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Tuesday, May 23, 2006

Mexican Working Capital



De la editorial del WSJ:

May 23, 2006

The immigration debate is producing plenty of nonsense, not least from conservatives who claim to believe in market economics. So hostile have these voices become to all things Mexican that they are now even denouncing the money that Mexicans working in America send home.

Mexicans in the U.S. sent an estimated $20 billion back home last year, most of that to their own families. But to hear American critics tell it, these voluntary, private transactions are actually a curse. They are said to be "subsidies" that prevent Mexico from confronting its own lousy economic policies. But this is an argument with more holes than the border fence that Congressman Tom Tancredo (R., Colo.) wants to build.

It's certainly true that Mexico could do more to free up its economy and invite foreign and domestic investment. Mexico's oil industry in particular -- which remains entirely controlled by government -- has contributed to Mexican underdevelopment by financing the political elite and diminishing any appetite for reform. The country has also done far too little to break up domestic monopolies.

But foreign "remittances," as these expat cash flows are called, are a force for economic and political good. As an economic matter, they flow directly from individuals in the U.S. to private individuals or businesses south of the border. This cuts out the government middleman and provides capital immediately for private investment or consumption.

Mexicans use the money to start new businesses, improve their homes and educate their children. In this month's issue of the Cato Journal, World Bank economist Simeon Djankov and two other authors find that while "remittances have no direct effect on economic growth," they do "have a significant and positive effect on investment, without having any effect on government consumption." The authors found such private forms of aid far more helpful than traditional, government-led foreign aid, which they argued had "discouraging" results. What would anti-remittance American conservatives prefer for Mexico: more World Bank loans?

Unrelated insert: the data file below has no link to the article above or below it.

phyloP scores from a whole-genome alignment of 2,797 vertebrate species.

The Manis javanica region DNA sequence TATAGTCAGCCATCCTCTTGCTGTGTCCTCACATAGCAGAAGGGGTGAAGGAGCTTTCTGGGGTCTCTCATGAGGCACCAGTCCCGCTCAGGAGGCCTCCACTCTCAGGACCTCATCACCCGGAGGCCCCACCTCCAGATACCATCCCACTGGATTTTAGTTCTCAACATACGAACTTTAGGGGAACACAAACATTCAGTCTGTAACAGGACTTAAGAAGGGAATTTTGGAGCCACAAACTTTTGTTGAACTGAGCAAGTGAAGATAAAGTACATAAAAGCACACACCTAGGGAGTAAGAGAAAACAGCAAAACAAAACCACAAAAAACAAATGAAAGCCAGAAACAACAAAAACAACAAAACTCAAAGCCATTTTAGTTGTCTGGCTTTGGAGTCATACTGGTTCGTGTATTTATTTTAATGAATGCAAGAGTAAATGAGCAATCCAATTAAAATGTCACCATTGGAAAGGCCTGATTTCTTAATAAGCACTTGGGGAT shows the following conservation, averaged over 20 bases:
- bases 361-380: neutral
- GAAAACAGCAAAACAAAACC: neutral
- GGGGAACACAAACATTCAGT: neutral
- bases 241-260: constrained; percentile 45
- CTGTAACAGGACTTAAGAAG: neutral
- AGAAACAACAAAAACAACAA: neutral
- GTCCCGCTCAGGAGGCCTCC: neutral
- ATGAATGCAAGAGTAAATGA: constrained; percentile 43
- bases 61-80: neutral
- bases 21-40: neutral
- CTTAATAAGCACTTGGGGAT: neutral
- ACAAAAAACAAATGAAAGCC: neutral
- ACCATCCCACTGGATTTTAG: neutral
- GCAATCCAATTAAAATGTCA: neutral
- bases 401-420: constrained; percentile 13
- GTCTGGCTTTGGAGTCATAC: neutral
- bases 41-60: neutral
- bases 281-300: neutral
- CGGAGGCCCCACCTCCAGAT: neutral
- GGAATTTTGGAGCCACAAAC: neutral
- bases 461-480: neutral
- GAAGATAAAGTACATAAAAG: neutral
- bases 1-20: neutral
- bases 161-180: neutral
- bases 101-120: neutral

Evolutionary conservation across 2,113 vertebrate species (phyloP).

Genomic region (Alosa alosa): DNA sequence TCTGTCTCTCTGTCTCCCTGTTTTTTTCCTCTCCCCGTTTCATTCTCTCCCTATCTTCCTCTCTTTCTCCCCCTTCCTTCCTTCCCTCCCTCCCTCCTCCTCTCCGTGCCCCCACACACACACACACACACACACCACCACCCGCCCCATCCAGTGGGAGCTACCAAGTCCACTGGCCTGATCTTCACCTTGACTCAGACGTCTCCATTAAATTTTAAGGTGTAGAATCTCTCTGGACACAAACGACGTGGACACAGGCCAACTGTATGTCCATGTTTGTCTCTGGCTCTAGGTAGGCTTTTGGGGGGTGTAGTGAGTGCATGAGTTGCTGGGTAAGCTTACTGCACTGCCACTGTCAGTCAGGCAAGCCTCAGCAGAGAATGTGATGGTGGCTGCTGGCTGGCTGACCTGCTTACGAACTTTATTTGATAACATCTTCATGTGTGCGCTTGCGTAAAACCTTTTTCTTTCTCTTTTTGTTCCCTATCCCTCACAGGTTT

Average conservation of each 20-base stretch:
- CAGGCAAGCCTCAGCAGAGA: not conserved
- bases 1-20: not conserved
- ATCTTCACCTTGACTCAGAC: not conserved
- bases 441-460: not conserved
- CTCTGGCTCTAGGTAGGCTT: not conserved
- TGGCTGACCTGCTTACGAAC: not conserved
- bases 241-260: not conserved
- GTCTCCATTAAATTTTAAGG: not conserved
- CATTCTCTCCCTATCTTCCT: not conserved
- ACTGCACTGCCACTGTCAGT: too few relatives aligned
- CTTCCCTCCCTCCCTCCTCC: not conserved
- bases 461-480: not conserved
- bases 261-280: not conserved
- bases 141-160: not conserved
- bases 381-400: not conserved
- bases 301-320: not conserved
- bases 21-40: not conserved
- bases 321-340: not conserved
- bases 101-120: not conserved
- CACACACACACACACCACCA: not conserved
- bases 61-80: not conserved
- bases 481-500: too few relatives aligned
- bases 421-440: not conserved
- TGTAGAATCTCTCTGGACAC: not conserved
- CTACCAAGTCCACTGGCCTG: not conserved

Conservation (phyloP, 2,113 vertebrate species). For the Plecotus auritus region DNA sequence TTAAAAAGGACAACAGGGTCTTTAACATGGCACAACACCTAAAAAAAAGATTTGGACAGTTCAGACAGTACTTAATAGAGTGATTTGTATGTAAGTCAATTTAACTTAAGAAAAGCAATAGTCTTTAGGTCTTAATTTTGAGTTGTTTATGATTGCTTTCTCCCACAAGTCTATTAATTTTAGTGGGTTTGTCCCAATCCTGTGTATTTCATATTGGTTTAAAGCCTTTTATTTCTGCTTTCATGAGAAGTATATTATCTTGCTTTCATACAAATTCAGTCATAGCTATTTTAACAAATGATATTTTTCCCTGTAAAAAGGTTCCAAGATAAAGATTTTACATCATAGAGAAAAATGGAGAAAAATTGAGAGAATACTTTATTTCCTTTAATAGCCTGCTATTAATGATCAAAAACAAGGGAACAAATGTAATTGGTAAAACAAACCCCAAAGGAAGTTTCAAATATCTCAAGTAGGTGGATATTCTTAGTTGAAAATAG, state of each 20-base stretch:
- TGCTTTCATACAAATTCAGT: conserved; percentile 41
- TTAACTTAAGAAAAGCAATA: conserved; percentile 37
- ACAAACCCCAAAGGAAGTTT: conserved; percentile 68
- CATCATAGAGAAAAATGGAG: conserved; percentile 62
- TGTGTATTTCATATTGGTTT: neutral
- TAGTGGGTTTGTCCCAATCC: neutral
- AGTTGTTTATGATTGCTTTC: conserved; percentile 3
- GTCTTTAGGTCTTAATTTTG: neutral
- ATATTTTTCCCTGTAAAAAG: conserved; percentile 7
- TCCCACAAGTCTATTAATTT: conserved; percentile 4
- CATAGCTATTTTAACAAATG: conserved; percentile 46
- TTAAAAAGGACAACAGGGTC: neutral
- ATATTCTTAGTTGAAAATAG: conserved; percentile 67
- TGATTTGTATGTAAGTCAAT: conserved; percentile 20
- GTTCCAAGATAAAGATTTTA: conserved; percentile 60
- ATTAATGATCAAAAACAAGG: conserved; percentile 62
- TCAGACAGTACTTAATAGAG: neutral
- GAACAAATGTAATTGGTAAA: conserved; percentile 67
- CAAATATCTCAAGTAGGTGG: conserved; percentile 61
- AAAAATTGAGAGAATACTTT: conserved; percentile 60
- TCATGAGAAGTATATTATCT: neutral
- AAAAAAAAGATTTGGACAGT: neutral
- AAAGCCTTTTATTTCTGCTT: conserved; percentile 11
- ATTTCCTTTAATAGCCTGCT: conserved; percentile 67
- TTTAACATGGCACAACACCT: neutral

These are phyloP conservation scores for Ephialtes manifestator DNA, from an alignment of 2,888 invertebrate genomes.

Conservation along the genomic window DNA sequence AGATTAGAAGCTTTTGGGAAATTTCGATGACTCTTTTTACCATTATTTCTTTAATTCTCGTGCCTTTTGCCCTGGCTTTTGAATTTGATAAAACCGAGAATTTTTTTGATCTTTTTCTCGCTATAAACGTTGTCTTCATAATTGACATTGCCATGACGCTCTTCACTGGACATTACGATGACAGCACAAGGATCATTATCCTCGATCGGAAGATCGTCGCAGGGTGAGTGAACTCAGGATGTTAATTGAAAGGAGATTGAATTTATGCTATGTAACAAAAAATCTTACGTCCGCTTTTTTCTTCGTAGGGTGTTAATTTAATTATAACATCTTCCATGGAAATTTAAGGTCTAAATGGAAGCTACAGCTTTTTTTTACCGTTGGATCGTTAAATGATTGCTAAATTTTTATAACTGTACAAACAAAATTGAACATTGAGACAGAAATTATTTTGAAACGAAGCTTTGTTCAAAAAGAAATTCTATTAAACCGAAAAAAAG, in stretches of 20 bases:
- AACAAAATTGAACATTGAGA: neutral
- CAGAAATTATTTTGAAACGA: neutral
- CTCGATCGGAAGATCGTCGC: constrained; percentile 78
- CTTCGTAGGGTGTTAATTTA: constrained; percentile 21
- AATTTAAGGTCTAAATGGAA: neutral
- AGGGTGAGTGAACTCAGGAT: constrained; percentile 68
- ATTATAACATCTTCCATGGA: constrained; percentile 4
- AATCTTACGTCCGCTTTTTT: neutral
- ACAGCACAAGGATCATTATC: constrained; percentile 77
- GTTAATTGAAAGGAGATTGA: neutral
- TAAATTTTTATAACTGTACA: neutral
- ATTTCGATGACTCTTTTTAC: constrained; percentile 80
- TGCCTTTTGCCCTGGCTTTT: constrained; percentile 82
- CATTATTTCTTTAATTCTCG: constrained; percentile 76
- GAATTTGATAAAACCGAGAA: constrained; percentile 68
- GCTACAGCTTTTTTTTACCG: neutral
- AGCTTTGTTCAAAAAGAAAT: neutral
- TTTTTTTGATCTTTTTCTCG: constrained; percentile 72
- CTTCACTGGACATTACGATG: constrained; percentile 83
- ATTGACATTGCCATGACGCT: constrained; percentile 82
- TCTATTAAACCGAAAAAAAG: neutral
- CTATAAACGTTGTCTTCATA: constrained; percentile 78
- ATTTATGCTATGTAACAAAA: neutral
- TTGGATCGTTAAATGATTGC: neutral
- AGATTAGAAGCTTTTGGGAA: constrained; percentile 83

One area where remittances have had immediate reform impact is in the Mexican financial system. Manuel Suarez-Mier, former chief of staff at the Bank of Mexico, says that there were 51 million remittance transactions in Mexico last year, "90% of which were electronic transfers intermediated by the banking system." Banks have been lowering costs and racing to improve service to grab a larger share of this growing business. Mr. Suarez-Mier acknowledges that Mexican banks could move faster to deepen this financial intermediation, but the potential for wealth creation remains huge.

As for the politics, remittances are also a force for reform. They empower individuals, making them less dependent on the Mexican government or on political patronage. Along with the competition to monopolies spurred by free trade under Nafta, remittances give Mexicans another source of capital. This in turn has helped to grow a Mexican middle class that has broken the 70-year monopoly of the populist, and often anti-American, Institutional Revolutionary Party (PRI). Support for the PRI has collapsed this year in the run-up to Mexico's July 2 presidential elections.

We'd be the first to admit that Mexico has a long way to go to turn itself into a growth engine like China that would rapidly raise incomes. A country at Mexico's stage of development should be growing by 8% or more a year, rather than the 3% or 4% it currently manages. But neither is this the Mexico of 1976. To the extent the country has inched toward modernity, the remittances from America that put money and ownership in the hands of millions of Mexicans have been crucial.

As for anti-immigration conservatives, they are already showing they don't believe in free labor markets; let's hope they don't next oppose the free flow of private capital.

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